Improving Hatching Success on Cousine Island, Republic of Seychelles

By Tammy Godding
Conservation Officer, Cousine Island

Cousine Island is a small granitic island (25.7 ha) within the Republic of Seychelles containing a singular beach on its eastern, windward side. It is situated five kilometres from the second most populated island in the Seychelles, Praslin, and only two kilometres from the neighbouring island of Cousin (a nature reserve managed by Nature Seychelles since 1998). Since the purchase of Cousine Island by the current owner in 1991, conservation activities to monitor the nesting hawksbill females on the beach have been implemented as well as efforts to improve hatching success rates and the number of hatchlings released to sea. This presents an astounding dataset regarding the nesting females and their breeding efforts on the island over the past three decades.

The recording of nesting hawksbill females has taken place on Cousine Island since 1993, with an increase in turtle patrols and data collection over the years. The island now boasts an intensive monitoring programme with hourly beach patrols and data capturing of all females and any tracks seen (whether they are nesting or merely undertaking an exploratory crawl). Along with the monitoring programme, nest management has taken place over the years aimed at maximising the number of hatchlings released into the ocean. The beach on Cousine Island is extremely dynamic as long-shore drifts carry large volumes of sand from one side of the beach to the other, depending on the prevailing wind direction (i.e. South-East Trade Winds and North-West Monsoon season). This leaves many of the nests laid on Cousine each season at risk of being washed away or eroded. Since 2003, the conservation team on Cousine has been monitoring the spring low and high tide marks. This information has been used to create a beach movement map, which helps the conservation team to determine if a nest that has been laid is ‘safe’ or needs to be relocated to an area where it will not be eroded.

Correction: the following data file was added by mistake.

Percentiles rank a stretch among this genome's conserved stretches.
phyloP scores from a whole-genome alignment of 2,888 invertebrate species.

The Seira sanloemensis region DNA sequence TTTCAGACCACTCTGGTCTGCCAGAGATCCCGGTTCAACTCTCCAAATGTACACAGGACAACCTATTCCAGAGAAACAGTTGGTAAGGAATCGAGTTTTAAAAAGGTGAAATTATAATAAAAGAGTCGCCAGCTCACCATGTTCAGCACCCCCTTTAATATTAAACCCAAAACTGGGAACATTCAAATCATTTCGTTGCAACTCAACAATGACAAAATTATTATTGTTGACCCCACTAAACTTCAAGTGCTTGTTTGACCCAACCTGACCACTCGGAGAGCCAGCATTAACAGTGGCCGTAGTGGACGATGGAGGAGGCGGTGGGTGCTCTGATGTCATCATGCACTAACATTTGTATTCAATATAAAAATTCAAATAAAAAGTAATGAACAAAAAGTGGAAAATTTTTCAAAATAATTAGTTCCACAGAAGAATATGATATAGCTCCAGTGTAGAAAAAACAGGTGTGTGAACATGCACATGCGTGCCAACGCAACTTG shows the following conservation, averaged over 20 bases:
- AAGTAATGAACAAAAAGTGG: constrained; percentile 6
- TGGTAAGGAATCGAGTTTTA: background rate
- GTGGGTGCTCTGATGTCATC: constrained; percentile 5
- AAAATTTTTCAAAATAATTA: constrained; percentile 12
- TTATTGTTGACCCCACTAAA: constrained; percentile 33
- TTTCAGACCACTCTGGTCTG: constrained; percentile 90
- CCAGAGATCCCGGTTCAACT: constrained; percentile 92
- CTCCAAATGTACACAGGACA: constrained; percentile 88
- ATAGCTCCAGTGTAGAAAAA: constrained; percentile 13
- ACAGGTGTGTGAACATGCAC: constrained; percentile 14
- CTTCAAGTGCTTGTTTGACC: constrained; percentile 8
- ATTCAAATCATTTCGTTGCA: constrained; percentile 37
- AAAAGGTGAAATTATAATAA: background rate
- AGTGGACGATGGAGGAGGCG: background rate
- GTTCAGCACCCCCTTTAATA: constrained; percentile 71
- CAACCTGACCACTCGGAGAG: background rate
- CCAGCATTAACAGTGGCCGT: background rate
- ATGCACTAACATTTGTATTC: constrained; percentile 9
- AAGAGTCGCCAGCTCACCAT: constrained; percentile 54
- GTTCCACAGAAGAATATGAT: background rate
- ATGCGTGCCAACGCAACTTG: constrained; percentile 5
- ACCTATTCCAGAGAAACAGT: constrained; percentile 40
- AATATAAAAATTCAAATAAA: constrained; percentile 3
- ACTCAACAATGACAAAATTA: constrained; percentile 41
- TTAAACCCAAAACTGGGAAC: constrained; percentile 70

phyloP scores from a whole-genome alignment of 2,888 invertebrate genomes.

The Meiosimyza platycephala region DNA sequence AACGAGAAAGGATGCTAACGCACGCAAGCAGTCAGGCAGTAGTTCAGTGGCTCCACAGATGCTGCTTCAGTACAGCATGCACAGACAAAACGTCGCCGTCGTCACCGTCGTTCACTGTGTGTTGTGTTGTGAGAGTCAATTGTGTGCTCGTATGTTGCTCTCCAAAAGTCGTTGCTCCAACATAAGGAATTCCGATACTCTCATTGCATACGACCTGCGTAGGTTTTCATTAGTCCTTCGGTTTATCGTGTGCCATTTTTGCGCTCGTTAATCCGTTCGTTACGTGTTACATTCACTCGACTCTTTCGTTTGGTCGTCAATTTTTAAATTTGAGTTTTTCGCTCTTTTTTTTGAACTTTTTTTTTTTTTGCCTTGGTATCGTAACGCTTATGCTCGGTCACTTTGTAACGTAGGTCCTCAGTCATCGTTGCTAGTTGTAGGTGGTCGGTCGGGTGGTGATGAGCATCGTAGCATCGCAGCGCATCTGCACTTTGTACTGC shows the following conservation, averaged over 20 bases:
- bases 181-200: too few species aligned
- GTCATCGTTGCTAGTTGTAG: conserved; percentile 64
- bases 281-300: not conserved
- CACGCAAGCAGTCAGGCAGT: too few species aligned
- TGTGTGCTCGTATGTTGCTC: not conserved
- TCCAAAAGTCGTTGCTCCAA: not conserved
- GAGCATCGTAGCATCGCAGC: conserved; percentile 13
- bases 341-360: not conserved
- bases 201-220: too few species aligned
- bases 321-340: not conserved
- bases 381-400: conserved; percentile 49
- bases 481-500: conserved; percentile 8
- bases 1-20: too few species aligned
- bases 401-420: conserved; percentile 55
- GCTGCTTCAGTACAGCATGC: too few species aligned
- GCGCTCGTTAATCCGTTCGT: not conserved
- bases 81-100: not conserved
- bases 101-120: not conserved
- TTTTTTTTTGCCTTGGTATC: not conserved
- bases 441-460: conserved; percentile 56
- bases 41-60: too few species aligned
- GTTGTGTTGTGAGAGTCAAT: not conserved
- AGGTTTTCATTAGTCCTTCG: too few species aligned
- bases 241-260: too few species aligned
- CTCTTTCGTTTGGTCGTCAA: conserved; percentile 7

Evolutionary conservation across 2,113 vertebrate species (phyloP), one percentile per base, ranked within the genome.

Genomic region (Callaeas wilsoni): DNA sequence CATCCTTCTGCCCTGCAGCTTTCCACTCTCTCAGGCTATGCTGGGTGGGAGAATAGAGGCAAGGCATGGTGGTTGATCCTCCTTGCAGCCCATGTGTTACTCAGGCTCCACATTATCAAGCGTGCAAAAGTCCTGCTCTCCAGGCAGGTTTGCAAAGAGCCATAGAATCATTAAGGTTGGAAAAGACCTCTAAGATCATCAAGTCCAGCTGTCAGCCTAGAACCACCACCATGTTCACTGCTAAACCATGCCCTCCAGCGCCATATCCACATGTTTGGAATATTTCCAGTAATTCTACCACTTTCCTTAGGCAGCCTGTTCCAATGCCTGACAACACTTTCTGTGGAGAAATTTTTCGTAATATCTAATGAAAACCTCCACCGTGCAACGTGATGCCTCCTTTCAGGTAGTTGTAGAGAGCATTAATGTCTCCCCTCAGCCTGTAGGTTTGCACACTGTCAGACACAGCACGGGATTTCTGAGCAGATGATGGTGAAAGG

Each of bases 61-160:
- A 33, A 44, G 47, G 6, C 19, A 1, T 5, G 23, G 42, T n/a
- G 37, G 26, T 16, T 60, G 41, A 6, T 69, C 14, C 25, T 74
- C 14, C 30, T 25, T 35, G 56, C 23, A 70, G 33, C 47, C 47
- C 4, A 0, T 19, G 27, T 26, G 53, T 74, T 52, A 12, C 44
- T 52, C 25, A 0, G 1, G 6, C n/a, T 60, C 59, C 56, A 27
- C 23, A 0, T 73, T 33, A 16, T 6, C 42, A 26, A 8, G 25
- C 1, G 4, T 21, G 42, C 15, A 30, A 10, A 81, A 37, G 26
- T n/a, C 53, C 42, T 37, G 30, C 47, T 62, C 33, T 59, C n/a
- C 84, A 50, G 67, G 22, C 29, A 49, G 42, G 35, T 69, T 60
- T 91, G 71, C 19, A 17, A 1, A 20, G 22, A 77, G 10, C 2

Along with erosion, crab predation has been identified as a huge threat to hatchlings. Various methods to minimise predation on nests have been introduced over the years. In 2020, a study was implemented to record the population density of ghost crabs on the beach. This, along with the beach movement map, will help conservationists relocate nests to areas that are safe from being eroded, while also in areas of minimal crab predation.

Hawksbill turtles:

The hawksbill turtle season in the Seychelles coincides with the north-west monsoon, starting in October and continuing until February or March. Cousine Island has recorded over 900 individual hawksbill females on the island since monitoring began during the 1993-1994 nesting season. It is incredible to know that this many females have been actively nesting over the last three decades. There is a general long-term trend of increasing nest and exploratory crawl numbers on the island (Figure 1), as well as a rising number of new turtles tagged each season (24 females have been successfully tagged to-date for the 2020-2021 season, compared to the 20 individuals tagged during the 2019-2020 season). These numbers continue to grow, proving the conservation efforts taking place within the Seychelles are having a positive impact on the hawksbill turtle population  With the efforts on improving hatchling emergence and hatching success, Cousine Island releases a large number of hatchlings into the ocean each season. During the 2019-2020, 19 089 eggs were recorded, with 14 865 hatchlings successfully released into the sea.

Green turtles:

Green turtles nest sporadically on Cousine Island every second season or so. Over the past 20 years of monitoring, there have been fewer than 60 green turtle nests recorded on the island. However, the monitoring efforts remain as intensive. During the 2020-21 season, one female laid three nests on Cousine. During this time, night patrols were undertaken to encounter the female as well as to act as a poaching deterrent. Interestingly, the female was tagged on North Island two months prior coming to Cousine for the first time. This inter-island nesting is very surprising in one season considering the distance between North Island and Cousine is just over 40 kilometres!


Gane, J., Downs, C.T., Olivier, I. & Brown, M. 2020. Nesting ecology and hatching success of the hawksbill turtle (2004 – 2014) on Cousine Island, Seychelles. African Journal of Marine Science 42: 53-65.

Last updated on 20 May 2021